Why the concept of knowledge management needs to be repositioned

Why the concept of knowledge management needs to be repositioned

Knowledge ManagementEffective strategy making and knowledge management are intimately interwoven in the modern law firm. Indeed, when boiled down to its base elements, what else does a law firm do but leverage knowledge and leverage relationships. It converts knowledge to revenue through its relationships with its clients and its people.

If we step back from the strait-jacket of historic convention it is clear that every aspect of a firm’s interaction with its clients involves leveraging knowledge in some way; whether it is legal knowledge, relationship knowledge, process knowledge, systems knowledge or organisational knowledge. Defined in this way, being significantly better at managing knowledge will clearly create opportunities. How we interact with our clients and the way in which we provide services to them are, both intellectually and practically, knowledge management opportunities and challenges!

So what are the barriers to a more holistic and strategic approach to knowledge?  To an extent, the problem lies, as with so many other aspects of management within the legal environment, in the language that we use and how it is interpreted by those who hear it. For many lawyers, the term "knowledge management" has become synonymous with "legal technical know-how".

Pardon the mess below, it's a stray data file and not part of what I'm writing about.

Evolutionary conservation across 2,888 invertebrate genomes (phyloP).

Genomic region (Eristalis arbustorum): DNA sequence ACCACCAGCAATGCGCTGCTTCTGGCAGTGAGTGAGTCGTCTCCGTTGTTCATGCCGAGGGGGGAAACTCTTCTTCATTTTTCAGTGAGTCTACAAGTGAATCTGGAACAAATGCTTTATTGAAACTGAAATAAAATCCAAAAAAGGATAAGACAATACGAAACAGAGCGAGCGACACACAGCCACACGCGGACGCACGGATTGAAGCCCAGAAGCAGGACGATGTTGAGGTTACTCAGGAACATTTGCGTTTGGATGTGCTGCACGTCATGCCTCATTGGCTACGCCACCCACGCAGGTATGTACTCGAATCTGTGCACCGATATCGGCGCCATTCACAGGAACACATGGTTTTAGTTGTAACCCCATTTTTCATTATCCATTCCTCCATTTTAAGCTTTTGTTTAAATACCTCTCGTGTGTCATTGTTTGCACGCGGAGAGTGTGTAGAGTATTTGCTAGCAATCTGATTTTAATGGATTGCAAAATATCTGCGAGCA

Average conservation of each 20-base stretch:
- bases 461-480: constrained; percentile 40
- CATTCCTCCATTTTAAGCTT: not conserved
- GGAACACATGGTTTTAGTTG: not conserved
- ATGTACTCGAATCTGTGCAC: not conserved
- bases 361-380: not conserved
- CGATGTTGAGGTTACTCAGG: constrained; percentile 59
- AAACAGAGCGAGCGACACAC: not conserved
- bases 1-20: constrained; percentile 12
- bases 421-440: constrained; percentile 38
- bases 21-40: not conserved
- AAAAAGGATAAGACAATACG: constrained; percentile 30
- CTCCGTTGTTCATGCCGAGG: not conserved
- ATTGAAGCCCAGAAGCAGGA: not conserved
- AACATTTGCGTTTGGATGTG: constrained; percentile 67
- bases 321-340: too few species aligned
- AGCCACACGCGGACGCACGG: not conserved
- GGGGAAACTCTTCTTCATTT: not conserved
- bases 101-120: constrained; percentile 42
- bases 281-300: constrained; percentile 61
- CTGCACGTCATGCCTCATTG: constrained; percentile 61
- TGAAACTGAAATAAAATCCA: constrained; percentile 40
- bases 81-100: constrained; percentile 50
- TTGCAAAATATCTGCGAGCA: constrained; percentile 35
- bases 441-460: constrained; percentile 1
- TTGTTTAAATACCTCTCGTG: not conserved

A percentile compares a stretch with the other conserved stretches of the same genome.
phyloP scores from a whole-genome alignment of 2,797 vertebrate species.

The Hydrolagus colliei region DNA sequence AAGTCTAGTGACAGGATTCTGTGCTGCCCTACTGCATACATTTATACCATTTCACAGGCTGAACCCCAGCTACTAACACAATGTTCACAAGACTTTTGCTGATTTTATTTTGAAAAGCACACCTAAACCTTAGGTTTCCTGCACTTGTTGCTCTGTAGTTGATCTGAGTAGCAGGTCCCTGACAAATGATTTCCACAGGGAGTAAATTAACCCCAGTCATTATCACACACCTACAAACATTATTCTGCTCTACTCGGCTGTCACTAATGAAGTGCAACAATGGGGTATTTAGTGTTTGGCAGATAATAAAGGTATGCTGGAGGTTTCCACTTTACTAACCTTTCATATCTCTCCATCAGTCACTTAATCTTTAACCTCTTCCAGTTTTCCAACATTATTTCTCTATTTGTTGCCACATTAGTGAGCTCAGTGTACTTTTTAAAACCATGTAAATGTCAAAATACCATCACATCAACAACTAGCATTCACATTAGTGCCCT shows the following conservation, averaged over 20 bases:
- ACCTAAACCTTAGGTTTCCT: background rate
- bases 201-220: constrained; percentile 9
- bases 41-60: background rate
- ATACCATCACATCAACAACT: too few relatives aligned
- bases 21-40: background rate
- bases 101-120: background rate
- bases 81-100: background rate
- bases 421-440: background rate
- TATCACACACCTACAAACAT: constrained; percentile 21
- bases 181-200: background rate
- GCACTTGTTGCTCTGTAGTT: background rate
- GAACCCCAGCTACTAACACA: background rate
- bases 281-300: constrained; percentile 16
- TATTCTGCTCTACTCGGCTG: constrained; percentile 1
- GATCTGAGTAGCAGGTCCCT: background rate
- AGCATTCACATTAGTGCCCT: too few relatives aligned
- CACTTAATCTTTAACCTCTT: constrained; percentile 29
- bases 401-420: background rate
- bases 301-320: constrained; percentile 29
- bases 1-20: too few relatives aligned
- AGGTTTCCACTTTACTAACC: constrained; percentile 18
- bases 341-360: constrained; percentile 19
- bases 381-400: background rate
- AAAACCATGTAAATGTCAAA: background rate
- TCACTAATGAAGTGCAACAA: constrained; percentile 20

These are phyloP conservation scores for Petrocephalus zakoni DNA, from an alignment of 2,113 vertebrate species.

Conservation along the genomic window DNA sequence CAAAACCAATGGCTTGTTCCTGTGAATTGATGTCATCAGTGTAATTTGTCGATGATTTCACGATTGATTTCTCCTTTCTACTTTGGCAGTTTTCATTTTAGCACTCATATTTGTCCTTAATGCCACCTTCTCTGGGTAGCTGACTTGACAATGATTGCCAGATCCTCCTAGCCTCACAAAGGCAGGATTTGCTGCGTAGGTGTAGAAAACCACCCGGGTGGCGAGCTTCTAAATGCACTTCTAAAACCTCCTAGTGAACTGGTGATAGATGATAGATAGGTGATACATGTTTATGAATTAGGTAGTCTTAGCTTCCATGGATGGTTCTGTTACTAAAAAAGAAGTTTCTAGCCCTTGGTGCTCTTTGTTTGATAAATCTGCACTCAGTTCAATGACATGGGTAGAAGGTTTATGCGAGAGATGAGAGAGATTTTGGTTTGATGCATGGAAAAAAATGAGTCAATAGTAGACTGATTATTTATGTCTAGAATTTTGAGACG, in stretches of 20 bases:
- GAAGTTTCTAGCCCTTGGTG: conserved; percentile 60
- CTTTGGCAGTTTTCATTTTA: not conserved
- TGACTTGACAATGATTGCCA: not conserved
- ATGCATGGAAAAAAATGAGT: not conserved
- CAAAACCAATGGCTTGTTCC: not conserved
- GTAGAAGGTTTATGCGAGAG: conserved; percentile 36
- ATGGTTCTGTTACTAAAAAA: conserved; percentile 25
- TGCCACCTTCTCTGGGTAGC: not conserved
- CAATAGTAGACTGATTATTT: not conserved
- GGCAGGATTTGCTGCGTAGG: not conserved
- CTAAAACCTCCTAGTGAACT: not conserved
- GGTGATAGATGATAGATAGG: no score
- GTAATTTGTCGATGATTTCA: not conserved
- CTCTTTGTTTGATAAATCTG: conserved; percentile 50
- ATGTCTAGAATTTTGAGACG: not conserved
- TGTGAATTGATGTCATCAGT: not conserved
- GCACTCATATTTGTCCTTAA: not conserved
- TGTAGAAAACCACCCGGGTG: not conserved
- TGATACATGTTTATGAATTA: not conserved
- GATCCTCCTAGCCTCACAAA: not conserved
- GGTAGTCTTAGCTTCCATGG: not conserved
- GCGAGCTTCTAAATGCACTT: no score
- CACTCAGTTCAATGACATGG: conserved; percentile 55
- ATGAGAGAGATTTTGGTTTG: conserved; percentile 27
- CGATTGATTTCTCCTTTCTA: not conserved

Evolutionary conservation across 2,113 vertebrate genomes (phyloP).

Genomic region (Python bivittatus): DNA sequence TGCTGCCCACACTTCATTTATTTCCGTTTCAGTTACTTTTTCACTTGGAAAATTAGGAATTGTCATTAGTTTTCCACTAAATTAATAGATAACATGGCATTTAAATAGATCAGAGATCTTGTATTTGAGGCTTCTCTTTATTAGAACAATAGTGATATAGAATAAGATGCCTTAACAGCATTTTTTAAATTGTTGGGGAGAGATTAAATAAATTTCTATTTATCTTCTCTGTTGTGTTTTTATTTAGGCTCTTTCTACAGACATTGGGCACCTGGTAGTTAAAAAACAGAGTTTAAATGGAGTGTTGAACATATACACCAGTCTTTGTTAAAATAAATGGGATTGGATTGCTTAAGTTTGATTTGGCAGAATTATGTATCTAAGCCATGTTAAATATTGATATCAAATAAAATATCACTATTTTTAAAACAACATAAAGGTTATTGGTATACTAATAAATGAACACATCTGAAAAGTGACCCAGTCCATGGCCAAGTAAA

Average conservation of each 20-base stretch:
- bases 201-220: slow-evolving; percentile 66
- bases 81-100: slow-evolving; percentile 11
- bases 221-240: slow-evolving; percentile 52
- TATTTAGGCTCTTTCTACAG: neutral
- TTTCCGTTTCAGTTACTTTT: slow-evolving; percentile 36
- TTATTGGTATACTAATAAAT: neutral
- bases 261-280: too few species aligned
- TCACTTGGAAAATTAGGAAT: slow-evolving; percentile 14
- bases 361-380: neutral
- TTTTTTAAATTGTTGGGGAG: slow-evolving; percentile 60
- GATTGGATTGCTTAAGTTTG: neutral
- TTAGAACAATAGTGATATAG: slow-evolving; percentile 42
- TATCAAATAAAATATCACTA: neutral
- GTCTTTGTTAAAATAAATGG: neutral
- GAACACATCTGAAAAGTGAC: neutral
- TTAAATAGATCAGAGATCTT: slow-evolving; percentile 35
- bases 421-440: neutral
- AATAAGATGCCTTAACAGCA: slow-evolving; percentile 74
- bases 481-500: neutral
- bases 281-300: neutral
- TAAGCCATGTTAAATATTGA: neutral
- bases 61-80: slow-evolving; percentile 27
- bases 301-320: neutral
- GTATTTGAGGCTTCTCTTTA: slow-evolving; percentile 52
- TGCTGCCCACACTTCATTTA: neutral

The concept of knowledge management needs to be repositioned. In the minds of many it is inexorably intertwined with legal technical knowledge at best and the management of voluminous information systems at worst. It is perceived as a world occupied by pedants rather than at the core of the business proposition; as a means by which a firm can create unique value for its clients and a strong brand position.

Whilst excellent legal knowledge is undoubtedly a business critical capability it is only rarely a source of sustainable competitive advantage. In reality it is often the "table stakes" needed to play the game within the increasingly competitive environment faced by corporate and commercial law firms. It is necessary but not sufficient.

The explanation as to why this is this case is both rational and pragmatic. Legal technical knowledge is inevitably shared either explicitly or implicitly within the legal community – it is either proprietary, being sourced from one of

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About the author:

Andrew Hedley advises law firm leaders on issues of vision, strategy and change.  Alongside project engagements, he is a sought after strategy group guide, partner retreat speaker, workshop facilitator and coach.

He is the author of Developing Strategic Client Relationships (2008) and Client Strategy in a Changing Legal Market (2011).  Andrew has been admitted as a Fellow of the Institute of Directors, the Strategic Planning Society, the Chartered Management Institute, Cambridge Marketing College and the Royal Society of Art.

Hedley Consulting is recognised as a leading boutique strategy consultancy within the legal sector.